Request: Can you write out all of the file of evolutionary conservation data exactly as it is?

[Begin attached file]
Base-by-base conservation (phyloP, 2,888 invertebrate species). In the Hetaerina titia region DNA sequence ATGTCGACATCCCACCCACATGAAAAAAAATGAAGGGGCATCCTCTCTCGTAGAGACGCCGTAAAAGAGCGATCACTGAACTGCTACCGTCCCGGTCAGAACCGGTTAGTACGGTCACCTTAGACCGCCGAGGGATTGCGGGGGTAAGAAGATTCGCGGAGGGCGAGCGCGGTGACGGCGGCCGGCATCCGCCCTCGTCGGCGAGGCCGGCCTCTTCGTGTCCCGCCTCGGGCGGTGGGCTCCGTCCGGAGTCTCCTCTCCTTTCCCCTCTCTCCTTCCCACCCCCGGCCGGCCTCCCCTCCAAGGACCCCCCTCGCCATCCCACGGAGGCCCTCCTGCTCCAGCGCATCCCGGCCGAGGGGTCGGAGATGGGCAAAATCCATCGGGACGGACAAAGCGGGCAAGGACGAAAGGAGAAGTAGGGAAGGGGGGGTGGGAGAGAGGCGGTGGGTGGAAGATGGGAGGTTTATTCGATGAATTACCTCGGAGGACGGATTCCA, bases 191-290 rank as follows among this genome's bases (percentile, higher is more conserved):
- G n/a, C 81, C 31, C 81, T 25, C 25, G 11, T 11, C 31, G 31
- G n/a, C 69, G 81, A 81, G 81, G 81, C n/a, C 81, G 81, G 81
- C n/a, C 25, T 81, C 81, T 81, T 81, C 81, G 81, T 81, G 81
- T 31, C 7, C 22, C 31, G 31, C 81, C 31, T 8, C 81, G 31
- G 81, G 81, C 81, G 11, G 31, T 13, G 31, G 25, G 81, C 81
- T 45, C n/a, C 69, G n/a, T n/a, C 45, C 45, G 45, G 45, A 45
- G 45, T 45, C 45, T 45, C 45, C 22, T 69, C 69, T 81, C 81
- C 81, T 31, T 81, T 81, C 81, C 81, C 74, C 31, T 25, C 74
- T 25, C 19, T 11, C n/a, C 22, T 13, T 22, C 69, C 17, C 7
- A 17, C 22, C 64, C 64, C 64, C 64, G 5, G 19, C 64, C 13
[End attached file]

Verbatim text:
Base-by-base conservation (phyloP, 2,888 invertebrate species). In the Hetaerina titia region DNA sequence ATGTCGACATCCCACCCACATGAAAAAAAATGAAGGGGCATCCTCTCTCGTAGAGACGCCGTAAAAGAGCGATCACTGAACTGCTACCGTCCCGGTCAGAACCGGTTAGTACGGTCACCTTAGACCGCCGAGGGATTGCGGGGGTAAGAAGATTCGCGGAGGGCGAGCGCGGTGACGGCGGCCGGCATCCGCCCTCGTCGGCGAGGCCGGCCTCTTCGTGTCCCGCCTCGGGCGGTGGGCTCCGTCCGGAGTCTCCTCTCCTTTCCCCTCTCTCCTTCCCACCCCCGGCCGGCCTCCCCTCCAAGGACCCCCCTCGCCATCCCACGGAGGCCCTCCTGCTCCAGCGCATCCCGGCCGAGGGGTCGGAGATGGGCAAAATCCATCGGGACGGACAAAGCGGGCAAGGACGAAAGGAGAAGTAGGGAAGGGGGGGTGGGAGAGAGGCGGTGGGTGGAAGATGGGAGGTTTATTCGATGAATTACCTCGGAGGACGGATTCCA, bases 191-290 rank as follows among this genome's bases (percentile, higher is more conserved):
- G n/a, C 81, C 31, C 81, T 25, C 25, G 11, T 11, C 31, G 31
- G n/a, C 69, G 81, A 81, G 81, G 81, C n/a, C 81, G 81, G 81
- C n/a, C 25, T 81, C 81, T 81, T 81, C 81, G 81, T 81, G 81
- T 31, C 7, C 22, C 31, G 31, C 81, C 31, T 8, C 81, G 31
- G 81, G 81, C 81, G 11, G 31, T 13, G 31, G 25, G 81, C 81
- T 45, C n/a, C 69, G n/a, T n/a, C 45, C 45, G 45, G 45, A 45
- G 45, T 45, C 45, T 45, C 45, C 22, T 69, C 69, T 81, C 81
- C 81, T 31, T 81, T 81, C 81, C 81, C 74, C 31, T 25, C 74
- T 25, C 19, T 11, C n/a, C 22, T 13, T 22, C 69, C 17, C 7
- A 17, C 22, C 64, C 64, C 64, C 64, G 5, G 19, C 64, C 13